Philosophy of linking business needs with CSR objectives is getting popular
Assistant Executive Director and Group Head CSR, Dalmia Bharat
In what way are corporates defining their social responsibilities?
Corporate Social Responsibility in a broader sense refers to the economic, environmental, social and overall governance practices of business. From the last decade, we all have witnessed that the approach towards addressing broader issues of CSR is gaining momentum. We believe that companies have to clearly link their corporate social responsibility initiatives with their business to ensure sustainability. At the same time, within the internal environment, it is also critical to address this paradigm shift of CSR for its wider acceptance. Role of top leadership is very crucial to see CSR as a mainstream business agenda.
CSR has a wider spectrum, and through its well planned interventions may not only contribute to overall socio-economic development of the community, but can also identify opportunities for cost savings through operational efficiencies and improve energy and resource utilisation efficiency. Business can relate to physical risks like climate change, water scarcity, lack of trained manpower, can build revenue sharing models for common resources, follow ethical material and supply chain practices, etc., the scope is endless. The recent mandate from the Ministry of Corporate Affairs through it´s notification of the New Companies Bill with specific reference to Section 135 (Schedule VII) may be seen as an attempt in this direction.
At Dalmia, we have already started designing our programs strategically and have identified critical issues relevant to communities and to our business such as water, energy and skill development.
To sum it up, the philosophy of linking of business needs with corporate social responsibility objectives is getting popular, but yes, there is a strong need to convert the thoughts into reality and develop such models in India.
Tell us about the involvement of your staff in the CSR initiatives.
Whenever we share our experience in conducting CSR activities internally with our colleagues through newsletters, case studies, etc., we receive tremendous feedback. This shows the willingness of our colleagues to go beyond their regular work and participate in our ongoing CSR activities. Their interest prompted us to develop some programs like ´Joy of Giving´ week where in all employees contribute individually/collectively to address some of the basic needs of the underprivileged sections of the society.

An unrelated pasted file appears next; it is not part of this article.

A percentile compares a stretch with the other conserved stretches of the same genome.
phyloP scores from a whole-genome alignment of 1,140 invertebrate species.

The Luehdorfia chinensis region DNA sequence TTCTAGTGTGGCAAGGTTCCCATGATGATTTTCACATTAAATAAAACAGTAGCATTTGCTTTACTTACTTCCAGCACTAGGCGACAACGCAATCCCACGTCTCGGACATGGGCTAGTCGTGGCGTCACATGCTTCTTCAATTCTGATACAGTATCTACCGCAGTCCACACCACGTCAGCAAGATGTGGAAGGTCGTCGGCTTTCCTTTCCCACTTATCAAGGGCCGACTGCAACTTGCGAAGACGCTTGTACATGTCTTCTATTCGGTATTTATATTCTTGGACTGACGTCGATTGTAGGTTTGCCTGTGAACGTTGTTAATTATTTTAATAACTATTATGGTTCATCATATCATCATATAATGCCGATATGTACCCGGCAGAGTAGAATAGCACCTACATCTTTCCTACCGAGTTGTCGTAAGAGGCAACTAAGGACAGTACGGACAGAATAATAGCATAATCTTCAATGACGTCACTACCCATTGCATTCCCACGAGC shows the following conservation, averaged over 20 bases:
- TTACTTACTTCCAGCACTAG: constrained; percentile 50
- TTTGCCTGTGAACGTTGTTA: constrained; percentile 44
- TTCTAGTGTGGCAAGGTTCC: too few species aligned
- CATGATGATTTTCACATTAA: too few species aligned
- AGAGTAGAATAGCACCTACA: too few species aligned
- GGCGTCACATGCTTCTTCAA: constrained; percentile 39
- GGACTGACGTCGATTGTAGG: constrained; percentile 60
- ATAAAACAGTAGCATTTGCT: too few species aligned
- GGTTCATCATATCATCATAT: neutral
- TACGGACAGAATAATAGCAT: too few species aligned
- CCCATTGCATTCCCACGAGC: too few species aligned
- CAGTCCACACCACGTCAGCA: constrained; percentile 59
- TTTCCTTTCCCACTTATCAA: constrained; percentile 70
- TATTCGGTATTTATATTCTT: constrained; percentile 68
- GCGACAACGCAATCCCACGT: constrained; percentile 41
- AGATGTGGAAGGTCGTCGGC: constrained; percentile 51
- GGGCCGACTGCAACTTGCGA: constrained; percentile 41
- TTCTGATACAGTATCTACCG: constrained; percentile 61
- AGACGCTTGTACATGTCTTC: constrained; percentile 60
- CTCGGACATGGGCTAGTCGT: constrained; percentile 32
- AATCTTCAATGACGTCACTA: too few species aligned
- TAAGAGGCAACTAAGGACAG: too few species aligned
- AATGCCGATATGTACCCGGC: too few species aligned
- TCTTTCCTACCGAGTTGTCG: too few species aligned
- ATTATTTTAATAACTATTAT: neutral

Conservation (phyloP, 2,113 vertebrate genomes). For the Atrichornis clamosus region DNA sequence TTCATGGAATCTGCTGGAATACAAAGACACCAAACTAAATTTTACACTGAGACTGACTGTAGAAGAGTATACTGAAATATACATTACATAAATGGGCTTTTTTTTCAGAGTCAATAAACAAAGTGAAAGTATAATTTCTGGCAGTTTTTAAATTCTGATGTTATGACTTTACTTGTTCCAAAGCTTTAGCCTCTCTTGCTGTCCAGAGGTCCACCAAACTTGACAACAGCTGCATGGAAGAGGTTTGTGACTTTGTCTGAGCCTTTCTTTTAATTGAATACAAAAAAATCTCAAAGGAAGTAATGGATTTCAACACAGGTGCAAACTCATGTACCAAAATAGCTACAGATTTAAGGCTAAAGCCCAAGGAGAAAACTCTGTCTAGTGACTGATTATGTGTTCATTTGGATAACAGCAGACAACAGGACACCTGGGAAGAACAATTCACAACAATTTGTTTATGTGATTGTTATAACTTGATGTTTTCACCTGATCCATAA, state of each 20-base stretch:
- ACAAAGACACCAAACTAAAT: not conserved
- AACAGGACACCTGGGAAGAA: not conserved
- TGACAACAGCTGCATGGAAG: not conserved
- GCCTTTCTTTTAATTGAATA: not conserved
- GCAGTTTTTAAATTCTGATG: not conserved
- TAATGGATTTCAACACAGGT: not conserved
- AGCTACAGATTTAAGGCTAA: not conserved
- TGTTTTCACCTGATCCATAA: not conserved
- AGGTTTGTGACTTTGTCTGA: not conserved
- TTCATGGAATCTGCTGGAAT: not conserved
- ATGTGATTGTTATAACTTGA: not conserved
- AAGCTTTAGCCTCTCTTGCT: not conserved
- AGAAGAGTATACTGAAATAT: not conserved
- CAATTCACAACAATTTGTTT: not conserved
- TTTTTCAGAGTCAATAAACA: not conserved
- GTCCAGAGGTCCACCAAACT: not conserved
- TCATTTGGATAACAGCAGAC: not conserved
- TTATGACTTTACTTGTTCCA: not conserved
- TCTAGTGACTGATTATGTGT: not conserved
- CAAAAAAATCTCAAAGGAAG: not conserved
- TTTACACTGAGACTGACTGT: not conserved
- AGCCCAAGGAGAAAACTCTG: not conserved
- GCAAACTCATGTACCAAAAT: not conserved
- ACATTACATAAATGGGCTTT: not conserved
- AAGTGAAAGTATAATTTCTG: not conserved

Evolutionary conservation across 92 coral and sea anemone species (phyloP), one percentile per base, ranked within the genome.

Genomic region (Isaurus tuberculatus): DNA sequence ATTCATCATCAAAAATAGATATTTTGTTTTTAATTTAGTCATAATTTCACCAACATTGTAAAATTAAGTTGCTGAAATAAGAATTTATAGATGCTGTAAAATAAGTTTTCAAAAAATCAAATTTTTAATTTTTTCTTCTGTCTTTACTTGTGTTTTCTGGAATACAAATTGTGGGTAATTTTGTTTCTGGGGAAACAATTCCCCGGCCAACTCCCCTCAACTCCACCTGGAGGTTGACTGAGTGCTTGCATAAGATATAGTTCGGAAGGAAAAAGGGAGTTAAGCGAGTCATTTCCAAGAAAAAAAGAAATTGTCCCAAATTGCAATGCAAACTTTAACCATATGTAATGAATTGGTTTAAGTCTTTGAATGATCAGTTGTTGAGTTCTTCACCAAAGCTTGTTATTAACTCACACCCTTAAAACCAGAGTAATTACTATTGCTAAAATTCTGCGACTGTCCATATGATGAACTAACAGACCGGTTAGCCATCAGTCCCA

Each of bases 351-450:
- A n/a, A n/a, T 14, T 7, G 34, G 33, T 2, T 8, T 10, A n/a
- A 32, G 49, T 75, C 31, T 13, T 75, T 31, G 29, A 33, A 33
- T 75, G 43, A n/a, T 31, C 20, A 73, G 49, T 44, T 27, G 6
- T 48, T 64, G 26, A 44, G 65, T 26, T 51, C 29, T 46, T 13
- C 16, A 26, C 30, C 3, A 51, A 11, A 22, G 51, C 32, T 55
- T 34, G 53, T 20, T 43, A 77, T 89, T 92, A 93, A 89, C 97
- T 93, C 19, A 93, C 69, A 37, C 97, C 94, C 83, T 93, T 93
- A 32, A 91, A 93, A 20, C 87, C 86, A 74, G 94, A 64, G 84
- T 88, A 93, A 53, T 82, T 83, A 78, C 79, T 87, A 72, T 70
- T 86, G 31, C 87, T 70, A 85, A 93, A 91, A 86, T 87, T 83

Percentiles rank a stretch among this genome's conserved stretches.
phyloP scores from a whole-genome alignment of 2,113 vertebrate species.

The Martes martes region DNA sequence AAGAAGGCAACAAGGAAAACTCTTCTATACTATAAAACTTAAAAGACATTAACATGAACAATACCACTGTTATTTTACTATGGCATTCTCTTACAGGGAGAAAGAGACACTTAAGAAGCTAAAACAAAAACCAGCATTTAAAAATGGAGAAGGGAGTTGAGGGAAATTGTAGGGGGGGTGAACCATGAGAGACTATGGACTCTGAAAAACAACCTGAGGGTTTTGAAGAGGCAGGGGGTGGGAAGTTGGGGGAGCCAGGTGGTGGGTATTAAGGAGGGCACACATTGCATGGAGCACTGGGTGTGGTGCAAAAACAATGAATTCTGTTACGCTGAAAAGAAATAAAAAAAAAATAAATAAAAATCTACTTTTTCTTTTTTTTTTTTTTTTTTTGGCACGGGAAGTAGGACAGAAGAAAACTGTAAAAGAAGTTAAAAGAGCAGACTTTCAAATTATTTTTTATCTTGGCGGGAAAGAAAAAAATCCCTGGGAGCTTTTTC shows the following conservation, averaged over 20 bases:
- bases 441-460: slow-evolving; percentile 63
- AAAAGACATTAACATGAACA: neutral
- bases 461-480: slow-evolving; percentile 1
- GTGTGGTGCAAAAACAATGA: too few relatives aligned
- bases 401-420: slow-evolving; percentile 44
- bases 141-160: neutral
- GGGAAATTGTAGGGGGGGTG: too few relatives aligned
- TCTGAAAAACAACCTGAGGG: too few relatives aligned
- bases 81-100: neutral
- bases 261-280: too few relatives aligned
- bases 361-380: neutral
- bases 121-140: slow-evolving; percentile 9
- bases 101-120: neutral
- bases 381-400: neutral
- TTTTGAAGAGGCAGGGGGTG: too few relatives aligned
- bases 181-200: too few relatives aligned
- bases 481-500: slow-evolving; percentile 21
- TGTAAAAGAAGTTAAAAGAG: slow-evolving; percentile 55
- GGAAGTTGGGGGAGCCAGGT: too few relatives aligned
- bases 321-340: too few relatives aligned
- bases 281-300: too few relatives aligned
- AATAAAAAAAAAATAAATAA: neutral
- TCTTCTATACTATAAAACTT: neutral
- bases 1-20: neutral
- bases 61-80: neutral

The employees participate in blood donation camps, plantation activities, and also contribute their skills/knowledge in CSR programs like civil engineer(s) delivering lectures on construction under mason training programme for rural youths, etc. A very recent example is of our colleagues volunteering financially towards re-construction of three government schools damaged during the Uttrakhand flood disaster.
Now, in coordination with the HR team, we are all set to launch a very structured employee volunteer programme wherein we are committing two volunteer days per employee in a year. As a first step, we will move forward in this direction from our Head Office and gradually spread it across our plants.
Tell us more your CSR activities.
We implement CSR programs through ´Dalmia Bharat Group Foundation´ (DBGF), which is a registered not for profit entity. The foundation began its journey in 2009 to carry forward the seven decade long legacy of our group based on the principle of Gandhian trusteeship. We have set up schools, established ITIs and contributed towards various social causes. Besides this, we have addressed issues of health and sanitation, education, rural infrastructure and women empowerment, all which were developed along the lines with UN Millennium Development Goals.
Presently, the foundation is working in 6 states, viz., Tamil Nadu, Andhra Pradesh, Karnataka, Assam, Meghalaya and Uttar Pradesh, in more than 100 villages. We had re-aligned our CSR approach in 2013-14 based on a baseline line and need assessment study done by an independent development agency ´Hand in Hand.´ The study highlighted the issues pertaining to water scarcity, erratic power supply, unemployment amongst rural youths and basic rural infrastructure needs. We realised that these issues are equally relevant to our group´s businesses as much as to the communities around our facilities. So we started with an elaborate program in areas of soil and water conservation, energy conservation, climate change mitigation, skill development with efforts focused on creation of shared values for all stakeholders.